Why 'Nashville' Wouldn't Be The Same Without Connie Britton

I have to be honest: Lately, life as a Nashville fan lately feels like one continuous string of blows against all things that I believe to be right and holy. Like when the show was initially dropped by ABC. I just about curled up in a corner and wailed the blues for a solid week at that news. So when CMT scooped up the show and confirmed with a premiere date that the show would live on, I thought we were out of the woods for good. You can imagine my surprise, then, when The Hollywood Reporter reported that Connie Britton had only signed on for 10 episodes of the new season. Of course she could always sign on for more in the 22-episode season, but just in case this news spells some sort of end to Britton’s amazing stint on the show, I’d like to make a serious plug for why Nashville wouldn’t be the same without Connie Britton.

It’s sort of obvious, right? As the stunning matriarch of the show, Britton feels to be very much like the heart of it all. The show is so thoroughly entrenched in her presence and storyline, that losing Britton as an actor would feel a lot like having the show’s heart removed. At least that is how Britton’s role has always felt to me on the show. The other characters definitely have enough talent and drama to keep the stories flowing, but they feel more like main arteries and veins that are kept beating and breathing with pre Britton blood, if you ask me.

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Not only that, but if Britton doesn’t come back for the entire season, the show would lose a number of storylines. There’s her relationship with Deacon, her role as a mother to Maddie and Daphne, and her girl boss awesomeness as a record label executive. I can’t imagine the emotional stakes and characters that might be out of the running if Britton were to hightail it out of there. I’m sure they would gradually replace Britton with a character of similar stature and power, but I’m worried that no more Rayna James could also mean no more Deacon drama, no more adorable daughters, and no more feeling her amazing influence on the country music scene.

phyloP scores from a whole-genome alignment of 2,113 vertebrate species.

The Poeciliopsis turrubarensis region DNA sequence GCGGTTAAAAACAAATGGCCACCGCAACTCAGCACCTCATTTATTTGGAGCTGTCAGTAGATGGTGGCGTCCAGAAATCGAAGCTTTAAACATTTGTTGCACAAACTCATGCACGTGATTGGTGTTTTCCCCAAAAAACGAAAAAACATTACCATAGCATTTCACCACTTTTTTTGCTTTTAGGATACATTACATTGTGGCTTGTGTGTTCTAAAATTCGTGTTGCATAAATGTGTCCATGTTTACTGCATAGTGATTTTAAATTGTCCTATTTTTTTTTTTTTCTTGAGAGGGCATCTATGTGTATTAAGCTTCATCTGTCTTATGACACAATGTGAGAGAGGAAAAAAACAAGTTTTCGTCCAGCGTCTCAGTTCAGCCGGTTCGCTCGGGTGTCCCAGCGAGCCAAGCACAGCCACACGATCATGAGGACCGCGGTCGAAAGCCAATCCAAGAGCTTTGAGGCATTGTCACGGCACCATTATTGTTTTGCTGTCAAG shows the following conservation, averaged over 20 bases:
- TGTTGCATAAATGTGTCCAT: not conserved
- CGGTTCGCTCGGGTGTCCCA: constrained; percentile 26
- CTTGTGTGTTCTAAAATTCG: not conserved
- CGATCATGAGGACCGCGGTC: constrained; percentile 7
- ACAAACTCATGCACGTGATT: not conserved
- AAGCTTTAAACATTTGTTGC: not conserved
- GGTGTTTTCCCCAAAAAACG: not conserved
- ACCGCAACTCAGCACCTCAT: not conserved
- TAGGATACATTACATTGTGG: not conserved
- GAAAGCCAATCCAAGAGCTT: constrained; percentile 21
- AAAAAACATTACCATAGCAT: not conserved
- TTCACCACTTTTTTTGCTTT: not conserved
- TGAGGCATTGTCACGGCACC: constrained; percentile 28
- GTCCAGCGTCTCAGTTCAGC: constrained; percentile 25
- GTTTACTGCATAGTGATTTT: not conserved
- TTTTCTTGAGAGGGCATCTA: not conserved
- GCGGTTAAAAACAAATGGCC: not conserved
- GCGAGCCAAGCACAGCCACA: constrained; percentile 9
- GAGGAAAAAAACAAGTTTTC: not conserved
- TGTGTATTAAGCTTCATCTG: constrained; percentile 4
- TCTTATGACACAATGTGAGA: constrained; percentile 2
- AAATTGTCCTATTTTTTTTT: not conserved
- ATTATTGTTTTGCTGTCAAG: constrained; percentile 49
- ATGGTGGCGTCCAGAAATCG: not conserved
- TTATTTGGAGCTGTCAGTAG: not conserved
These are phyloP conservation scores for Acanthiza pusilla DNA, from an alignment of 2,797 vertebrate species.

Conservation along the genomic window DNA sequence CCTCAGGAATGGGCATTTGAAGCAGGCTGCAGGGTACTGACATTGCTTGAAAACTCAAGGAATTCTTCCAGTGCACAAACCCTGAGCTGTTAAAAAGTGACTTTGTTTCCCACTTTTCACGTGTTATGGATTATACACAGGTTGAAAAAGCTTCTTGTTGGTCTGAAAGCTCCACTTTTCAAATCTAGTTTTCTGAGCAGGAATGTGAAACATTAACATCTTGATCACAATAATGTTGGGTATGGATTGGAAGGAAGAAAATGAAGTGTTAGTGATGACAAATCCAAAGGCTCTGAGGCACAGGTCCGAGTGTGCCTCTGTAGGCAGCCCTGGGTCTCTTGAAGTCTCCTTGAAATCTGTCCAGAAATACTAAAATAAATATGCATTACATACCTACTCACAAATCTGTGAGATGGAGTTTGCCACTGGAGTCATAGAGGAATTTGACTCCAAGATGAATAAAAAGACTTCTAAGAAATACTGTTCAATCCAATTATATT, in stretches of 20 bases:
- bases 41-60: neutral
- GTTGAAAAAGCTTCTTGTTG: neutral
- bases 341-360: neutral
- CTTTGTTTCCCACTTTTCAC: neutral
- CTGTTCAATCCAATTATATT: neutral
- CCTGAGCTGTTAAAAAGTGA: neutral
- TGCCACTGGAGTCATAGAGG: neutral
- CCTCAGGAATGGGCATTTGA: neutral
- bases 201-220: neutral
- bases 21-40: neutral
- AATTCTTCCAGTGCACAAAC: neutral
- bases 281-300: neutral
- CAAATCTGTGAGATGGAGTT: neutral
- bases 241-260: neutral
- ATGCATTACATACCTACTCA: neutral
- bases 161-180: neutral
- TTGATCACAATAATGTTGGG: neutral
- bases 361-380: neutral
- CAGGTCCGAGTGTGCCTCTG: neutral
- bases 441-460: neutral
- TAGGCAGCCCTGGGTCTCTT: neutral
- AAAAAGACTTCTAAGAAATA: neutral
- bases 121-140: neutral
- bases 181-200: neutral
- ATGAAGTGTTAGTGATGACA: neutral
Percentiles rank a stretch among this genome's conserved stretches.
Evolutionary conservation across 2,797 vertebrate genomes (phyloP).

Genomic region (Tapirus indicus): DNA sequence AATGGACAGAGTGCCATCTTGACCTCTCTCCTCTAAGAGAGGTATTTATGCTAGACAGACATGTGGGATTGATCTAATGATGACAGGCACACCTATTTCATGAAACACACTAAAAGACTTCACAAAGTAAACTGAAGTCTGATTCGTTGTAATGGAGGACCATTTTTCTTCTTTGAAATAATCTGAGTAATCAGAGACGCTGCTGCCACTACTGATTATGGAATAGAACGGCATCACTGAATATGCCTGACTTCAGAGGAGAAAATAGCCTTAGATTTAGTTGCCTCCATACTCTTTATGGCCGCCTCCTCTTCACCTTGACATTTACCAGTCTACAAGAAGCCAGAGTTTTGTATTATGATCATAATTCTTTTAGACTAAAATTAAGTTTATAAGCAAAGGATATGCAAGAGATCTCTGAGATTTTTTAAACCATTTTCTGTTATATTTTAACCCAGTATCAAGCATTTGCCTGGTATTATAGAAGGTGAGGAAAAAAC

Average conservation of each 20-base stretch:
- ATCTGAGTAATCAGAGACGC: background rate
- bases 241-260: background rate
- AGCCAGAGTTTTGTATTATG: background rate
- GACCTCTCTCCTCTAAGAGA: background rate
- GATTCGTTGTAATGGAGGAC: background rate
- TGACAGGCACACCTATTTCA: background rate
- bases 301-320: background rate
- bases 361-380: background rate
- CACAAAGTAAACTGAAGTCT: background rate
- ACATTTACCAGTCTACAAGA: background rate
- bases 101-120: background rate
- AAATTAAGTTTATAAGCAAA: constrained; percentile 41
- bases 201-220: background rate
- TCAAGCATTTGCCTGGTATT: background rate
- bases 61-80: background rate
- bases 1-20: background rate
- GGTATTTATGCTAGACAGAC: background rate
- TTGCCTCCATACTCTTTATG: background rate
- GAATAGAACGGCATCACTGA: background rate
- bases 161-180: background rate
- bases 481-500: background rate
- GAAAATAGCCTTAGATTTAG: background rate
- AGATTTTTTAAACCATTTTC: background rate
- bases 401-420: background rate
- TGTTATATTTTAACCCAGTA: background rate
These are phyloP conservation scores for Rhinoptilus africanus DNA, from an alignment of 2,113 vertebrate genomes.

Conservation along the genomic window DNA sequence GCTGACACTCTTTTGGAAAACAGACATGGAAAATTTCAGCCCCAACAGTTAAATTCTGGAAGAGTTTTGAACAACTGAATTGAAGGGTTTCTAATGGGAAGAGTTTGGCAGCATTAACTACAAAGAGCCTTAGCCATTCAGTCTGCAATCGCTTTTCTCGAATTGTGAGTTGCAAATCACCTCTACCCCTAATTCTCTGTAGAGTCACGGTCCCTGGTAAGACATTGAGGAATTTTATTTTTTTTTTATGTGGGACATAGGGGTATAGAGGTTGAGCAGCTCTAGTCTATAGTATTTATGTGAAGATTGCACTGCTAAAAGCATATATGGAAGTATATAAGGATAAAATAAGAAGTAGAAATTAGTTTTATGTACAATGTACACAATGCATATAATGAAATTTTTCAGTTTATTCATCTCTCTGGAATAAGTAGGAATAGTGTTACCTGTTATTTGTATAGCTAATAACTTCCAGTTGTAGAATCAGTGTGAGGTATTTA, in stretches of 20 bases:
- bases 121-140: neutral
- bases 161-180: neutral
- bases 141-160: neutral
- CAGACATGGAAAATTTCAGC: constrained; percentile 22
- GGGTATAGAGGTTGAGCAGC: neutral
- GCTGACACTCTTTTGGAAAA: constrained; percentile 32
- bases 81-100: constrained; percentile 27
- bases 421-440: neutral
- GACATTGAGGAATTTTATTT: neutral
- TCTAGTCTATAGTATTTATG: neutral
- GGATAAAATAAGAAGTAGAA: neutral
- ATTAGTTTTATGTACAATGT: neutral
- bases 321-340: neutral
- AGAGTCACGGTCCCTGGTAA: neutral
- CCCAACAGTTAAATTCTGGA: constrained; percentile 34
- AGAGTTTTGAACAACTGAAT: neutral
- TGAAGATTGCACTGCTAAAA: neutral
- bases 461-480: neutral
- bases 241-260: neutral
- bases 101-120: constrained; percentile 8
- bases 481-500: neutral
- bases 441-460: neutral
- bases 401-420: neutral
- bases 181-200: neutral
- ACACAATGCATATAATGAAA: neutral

Plus there’s this: Nothing has been or will ever be the same without Connie Britton’s magic hair. Not Friday Night Lights, not Nashville, and certainly not my life without Connie Britton in it.

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So as much as I want Connie Britton to be happy in her career and her life, I really hope that she signs on for more episodes of Nashville on CMT. I’m pretty sure the show wouldn’t be the same without her.